Pop culture obsessives writing for the pop culture obsessed.
Pop culture obsessives writing for the pop culture obsessed.

The Elder Scrolls IV: Oblivion

The latest in a role-playing series known for its depth, The Elder Scrolls IV: Oblivion isn't so much a game as it is a lifestyle choice, like getting married or having children. Just designing a character—a crucial process of selecting attributes based on race, custom class, astrological considerations, and detailed facial molding—could take longer than finishing, say, the Curious George video game. With the breadth of several games rolled into one, Oblivion exercises virtually every muscle—first-person and third-person action, strategy, puzzle-solving, and personal relations—while boasting the flexibility and complexity expected of a good RPG. Set in the immersive world of Cyrodiil, a topographically diverse province under attack by demonic creatures, the game allows you innumerable angles from which to fight this insurgency or detour into other occupations altogether.

After choosing a character based on its facility for combat, magic, and stealth, you start the game by escaping through the rat- and goblin-infested tunnels beneath a prison dungeon in Imperial City. Before assassins take him down, Emperor Uriel Septim entrusts you to seek out his son Martin, an heir who has grown up unaware of his bloodline. You must find Martin and protect him from the onslaught of baddies spilling out from the gates of Oblivion (the gates of hell, basically) and ravaging the province. The gates themselves are worlds within worlds, and you have to manage your inventory of weapons, armor, potions, and magic powers wisely in order to increase your skill level and prevail. For those unschooled in RPG strategy, the learning curve can be steep, but the interactive choices are so staggering that you can balk on the main mission and just do whatever you want.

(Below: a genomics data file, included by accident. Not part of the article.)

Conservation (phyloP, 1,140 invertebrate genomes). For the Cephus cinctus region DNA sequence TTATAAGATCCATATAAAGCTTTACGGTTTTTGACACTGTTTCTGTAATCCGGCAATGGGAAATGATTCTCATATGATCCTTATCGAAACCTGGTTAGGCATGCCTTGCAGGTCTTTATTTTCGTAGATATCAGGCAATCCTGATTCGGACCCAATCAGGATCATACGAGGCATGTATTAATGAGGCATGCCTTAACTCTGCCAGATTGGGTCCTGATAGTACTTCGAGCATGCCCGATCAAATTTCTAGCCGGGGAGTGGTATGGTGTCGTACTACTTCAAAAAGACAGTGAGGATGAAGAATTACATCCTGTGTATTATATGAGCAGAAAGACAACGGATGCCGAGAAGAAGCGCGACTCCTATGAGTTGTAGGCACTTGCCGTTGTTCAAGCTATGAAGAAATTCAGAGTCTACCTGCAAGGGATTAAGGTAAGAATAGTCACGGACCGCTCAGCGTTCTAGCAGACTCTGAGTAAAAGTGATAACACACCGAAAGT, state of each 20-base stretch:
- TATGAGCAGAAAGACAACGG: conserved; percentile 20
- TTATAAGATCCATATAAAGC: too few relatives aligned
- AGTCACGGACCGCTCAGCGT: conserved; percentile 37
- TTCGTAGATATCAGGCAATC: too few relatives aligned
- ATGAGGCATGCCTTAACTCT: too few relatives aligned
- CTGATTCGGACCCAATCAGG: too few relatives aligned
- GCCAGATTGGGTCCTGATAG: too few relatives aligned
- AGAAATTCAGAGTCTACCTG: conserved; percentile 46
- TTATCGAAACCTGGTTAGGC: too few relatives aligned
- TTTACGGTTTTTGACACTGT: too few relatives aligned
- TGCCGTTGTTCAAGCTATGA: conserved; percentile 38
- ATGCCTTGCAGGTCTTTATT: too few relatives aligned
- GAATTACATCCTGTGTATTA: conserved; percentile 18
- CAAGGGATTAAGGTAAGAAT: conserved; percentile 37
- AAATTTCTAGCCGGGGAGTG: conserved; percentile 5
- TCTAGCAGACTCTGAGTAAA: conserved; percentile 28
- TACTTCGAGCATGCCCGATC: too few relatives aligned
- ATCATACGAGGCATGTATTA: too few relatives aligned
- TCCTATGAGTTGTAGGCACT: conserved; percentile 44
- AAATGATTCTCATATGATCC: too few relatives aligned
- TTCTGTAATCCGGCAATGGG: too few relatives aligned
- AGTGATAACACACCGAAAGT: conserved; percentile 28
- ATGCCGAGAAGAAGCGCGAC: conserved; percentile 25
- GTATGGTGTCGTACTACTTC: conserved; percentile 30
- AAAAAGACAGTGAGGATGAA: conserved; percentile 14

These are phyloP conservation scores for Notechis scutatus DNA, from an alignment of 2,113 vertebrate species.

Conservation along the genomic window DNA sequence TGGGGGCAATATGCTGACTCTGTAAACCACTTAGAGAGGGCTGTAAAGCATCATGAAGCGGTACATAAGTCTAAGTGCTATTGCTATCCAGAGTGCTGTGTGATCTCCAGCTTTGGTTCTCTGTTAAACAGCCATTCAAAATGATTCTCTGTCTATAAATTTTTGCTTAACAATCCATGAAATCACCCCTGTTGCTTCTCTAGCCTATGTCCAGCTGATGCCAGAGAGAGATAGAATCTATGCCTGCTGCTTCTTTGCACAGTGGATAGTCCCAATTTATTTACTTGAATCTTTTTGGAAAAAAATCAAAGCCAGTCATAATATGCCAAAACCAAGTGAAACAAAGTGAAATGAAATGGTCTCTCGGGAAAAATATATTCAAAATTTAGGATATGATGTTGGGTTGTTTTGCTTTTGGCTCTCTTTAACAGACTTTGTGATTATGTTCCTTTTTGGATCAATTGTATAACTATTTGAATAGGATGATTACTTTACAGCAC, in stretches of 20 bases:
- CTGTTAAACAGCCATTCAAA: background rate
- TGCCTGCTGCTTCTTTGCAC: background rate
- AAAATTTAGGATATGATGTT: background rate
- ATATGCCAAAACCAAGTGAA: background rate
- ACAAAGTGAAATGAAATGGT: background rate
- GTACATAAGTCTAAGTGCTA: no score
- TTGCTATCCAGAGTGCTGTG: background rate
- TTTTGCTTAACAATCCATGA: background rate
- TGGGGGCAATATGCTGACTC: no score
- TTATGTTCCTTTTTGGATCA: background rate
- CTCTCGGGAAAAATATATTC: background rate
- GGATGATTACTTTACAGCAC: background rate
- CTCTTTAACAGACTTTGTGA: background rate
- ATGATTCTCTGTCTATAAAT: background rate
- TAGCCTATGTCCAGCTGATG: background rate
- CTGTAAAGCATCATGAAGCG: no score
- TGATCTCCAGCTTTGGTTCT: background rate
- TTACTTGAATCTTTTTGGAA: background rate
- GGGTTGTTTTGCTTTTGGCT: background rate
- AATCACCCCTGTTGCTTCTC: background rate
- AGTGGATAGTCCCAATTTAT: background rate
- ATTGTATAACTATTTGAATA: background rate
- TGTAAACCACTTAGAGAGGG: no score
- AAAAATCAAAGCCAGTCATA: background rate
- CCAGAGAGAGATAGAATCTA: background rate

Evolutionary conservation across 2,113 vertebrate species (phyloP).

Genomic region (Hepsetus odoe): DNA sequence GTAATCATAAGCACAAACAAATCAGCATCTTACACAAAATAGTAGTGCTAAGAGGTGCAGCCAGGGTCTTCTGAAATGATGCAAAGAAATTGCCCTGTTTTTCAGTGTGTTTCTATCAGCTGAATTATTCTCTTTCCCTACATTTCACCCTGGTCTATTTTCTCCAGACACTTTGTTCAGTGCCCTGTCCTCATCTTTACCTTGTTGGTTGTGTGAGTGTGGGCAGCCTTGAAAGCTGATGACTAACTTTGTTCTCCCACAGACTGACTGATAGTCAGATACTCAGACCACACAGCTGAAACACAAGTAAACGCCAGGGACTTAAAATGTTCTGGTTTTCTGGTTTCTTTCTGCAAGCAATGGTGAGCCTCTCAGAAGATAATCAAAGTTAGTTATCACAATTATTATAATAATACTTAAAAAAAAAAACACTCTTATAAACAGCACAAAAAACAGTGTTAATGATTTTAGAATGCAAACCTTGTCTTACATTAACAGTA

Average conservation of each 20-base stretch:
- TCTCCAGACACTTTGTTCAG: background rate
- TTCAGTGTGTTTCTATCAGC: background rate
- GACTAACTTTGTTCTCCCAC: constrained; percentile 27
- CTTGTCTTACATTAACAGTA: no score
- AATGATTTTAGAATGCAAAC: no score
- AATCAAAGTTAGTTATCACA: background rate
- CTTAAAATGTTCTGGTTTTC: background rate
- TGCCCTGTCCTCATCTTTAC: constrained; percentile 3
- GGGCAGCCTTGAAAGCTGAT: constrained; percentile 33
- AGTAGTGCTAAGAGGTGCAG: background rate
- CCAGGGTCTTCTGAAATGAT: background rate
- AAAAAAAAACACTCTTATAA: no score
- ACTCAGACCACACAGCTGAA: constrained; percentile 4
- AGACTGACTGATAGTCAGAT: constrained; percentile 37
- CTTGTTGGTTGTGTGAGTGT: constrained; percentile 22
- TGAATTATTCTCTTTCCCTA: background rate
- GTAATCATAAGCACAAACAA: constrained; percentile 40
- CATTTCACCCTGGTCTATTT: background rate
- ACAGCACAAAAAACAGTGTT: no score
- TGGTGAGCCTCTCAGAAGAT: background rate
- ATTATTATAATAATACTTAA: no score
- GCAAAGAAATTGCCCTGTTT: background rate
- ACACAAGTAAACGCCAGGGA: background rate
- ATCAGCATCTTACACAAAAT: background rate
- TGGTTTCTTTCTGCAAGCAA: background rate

Beyond the game: The new "fast travel" option allows you to get from one place to the next in a snap, but it's worth taking the long way just to see how much effort went into parts of the landscape that many gamers will never even see.

Worth playing for: The sense of discovery—each environment looks different from the last and requires a nuanced reaction—makes the action addictive.

Frustration sets in when: Though you're allowed to save at any point, be sure you have the tools in your arsenal to survive. Otherwise, game over.

Final judgment: Tired of living on Planet Earth? Take a lease out on this one.